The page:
“It’ll just be Nana, Uncle Pete, and the cockroaches at the end of the world.”
That’s what we all used to say. It was a testament to how much both my grandmother and my great uncle had been through. All that they had survived. The places they had not only lived in, but somehow thrived in, for so many years. It was our way of expressing just how impossible it seemed that either of them could die.
But the way that something seems is not always the way that it is. And I guess we all had to learn that the hard way.
I learned that Uncle Pete had passed away when I called my grandmother on Oct. 22, 2021.
“Uncle Pete passed away Wednesday night,” she spoke.
But that was two days ago.
And I hadn’t even known it.
There was no sudden feeling that something was wrong. There was no strange need to pick up the phone and call. There was nothing at all.
And at that moment, above all else, that felt the most wrong.
I had gone on living while a man I had known for my entire life was dying.
And for two days afterward I continued to be the girl who had a living great uncle.
Except I didn’t.
And how exactly does that make any sense?
My boyfriend and I headed down to where Pete had lived the day after we learned about his death.
And looking at my great uncle’s side of the home he shared with my grandparents made me feel colder than I ever have before.
Because from him reading my Children’s Planet Earth Encyclopedia with me, to showing up at my birthday party to give me a present I had only mentioned liking once, Pete was a huge part of my childhood and I never even realized it until he was gone.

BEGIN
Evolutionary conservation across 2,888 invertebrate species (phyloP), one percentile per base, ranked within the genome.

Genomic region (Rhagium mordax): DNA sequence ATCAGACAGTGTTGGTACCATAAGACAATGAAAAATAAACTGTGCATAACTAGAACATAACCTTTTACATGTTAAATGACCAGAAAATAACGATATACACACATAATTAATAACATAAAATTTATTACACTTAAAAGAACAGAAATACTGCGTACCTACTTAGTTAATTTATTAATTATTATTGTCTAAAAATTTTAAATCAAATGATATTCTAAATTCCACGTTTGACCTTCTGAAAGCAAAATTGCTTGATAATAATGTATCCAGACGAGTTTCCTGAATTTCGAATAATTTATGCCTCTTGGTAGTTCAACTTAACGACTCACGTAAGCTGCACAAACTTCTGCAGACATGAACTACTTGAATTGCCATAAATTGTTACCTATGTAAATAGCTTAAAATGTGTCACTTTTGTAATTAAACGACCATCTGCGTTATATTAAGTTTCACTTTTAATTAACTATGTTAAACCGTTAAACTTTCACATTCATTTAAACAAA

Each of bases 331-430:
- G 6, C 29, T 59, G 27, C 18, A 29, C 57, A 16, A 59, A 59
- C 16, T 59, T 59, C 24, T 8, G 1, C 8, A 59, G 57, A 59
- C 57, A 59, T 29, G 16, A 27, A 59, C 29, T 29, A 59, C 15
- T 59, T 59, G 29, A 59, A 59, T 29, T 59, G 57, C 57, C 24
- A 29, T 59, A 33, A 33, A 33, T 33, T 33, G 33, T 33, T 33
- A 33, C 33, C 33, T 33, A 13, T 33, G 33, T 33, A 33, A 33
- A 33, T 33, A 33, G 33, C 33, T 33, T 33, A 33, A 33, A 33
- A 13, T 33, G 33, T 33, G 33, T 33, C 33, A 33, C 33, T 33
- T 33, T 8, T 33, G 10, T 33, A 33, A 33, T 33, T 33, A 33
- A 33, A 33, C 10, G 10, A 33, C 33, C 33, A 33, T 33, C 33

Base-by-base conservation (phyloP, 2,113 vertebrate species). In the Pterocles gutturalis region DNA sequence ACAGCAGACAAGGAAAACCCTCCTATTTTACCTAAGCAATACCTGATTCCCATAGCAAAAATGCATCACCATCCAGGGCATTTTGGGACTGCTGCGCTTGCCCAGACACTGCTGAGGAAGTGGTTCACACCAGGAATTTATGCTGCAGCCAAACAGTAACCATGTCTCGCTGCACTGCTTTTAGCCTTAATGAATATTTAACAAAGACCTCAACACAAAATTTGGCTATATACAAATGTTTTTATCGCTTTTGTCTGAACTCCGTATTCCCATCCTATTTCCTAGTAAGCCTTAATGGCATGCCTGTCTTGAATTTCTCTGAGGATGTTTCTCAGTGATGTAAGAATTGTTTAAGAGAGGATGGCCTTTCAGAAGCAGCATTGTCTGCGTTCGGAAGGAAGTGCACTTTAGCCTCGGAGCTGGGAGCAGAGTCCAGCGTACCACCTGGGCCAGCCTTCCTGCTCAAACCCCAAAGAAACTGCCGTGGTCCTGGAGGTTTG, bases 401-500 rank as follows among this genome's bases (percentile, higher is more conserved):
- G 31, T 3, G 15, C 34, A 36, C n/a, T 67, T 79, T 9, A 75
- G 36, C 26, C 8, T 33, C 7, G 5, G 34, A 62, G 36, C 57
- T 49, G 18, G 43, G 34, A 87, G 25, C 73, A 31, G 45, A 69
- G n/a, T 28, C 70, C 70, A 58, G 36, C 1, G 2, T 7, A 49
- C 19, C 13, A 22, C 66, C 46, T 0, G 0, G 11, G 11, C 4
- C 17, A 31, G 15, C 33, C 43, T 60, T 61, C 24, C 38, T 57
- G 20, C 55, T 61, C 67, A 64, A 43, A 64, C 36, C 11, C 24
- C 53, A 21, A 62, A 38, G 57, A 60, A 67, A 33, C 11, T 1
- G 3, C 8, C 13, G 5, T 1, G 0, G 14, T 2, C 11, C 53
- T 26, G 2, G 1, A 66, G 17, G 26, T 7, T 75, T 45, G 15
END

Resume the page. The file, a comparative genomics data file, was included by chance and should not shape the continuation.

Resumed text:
And in my entire life, I have never felt a greater grief than in that moment where I was struck with the realization that I was learning more about a man when he was gone than I ever had when he was alive.
And every time I walked around on his side that became more and more clear.
Upon entering Pete’s side of the house, I was immediately greeted by the sight of what he referred to as the “Dart Room,” which he had made a sign for long ago. It hung just inside of his door, reading “Peatman Dart Room, There Is No Escape.”
It was both heartwarming and heartbreaking to know that Uncle Pete and I shared a similar sense of humor.
Nothing was the same about that house now that Pete was gone.
And Pete being gone was impossible to deny.
Because he left so many things behind.
His cane hung limp and alone on the porch, the wood worn away from years and years of use.
His books laid in stacks on the floor, where they would remain forever.
His paintings hung quietly on the walls, now showing the art of a man who once was, rather than
a man who still is.
His writings on the walls that showed his every thought, feeling, and happy moment were now
screaming louder than they ever had before.
Because they were all that was left of his mind that we could still see.
Finding a picture I had made for him hung up with those words, finding my name and date of
birth on that wall, and learning it was the first thing he had ever written on it.
It shattered me.
Because somehow, we had both meant more to each other than we had realized.
But one of us would never know.
And by far the worst thing for me to see in all of that cold, dusty house, was the calendar thathung beside his door.
Because that damn calendar had every single day that had passed marked off on it.
Every day except for the day that Pete had passed away.
And I was suddenly struck with the fact that with Pete never coming home again
His house would be stuck in Oct. 20, 2021, forever.
And so would he.
Rest In Peace Uncle Pete,
I love you tremendously despite how infrequently I had the chance to say it.
And I promise that Alice in Wonderland will always be my favorite movie.
-Your grand niece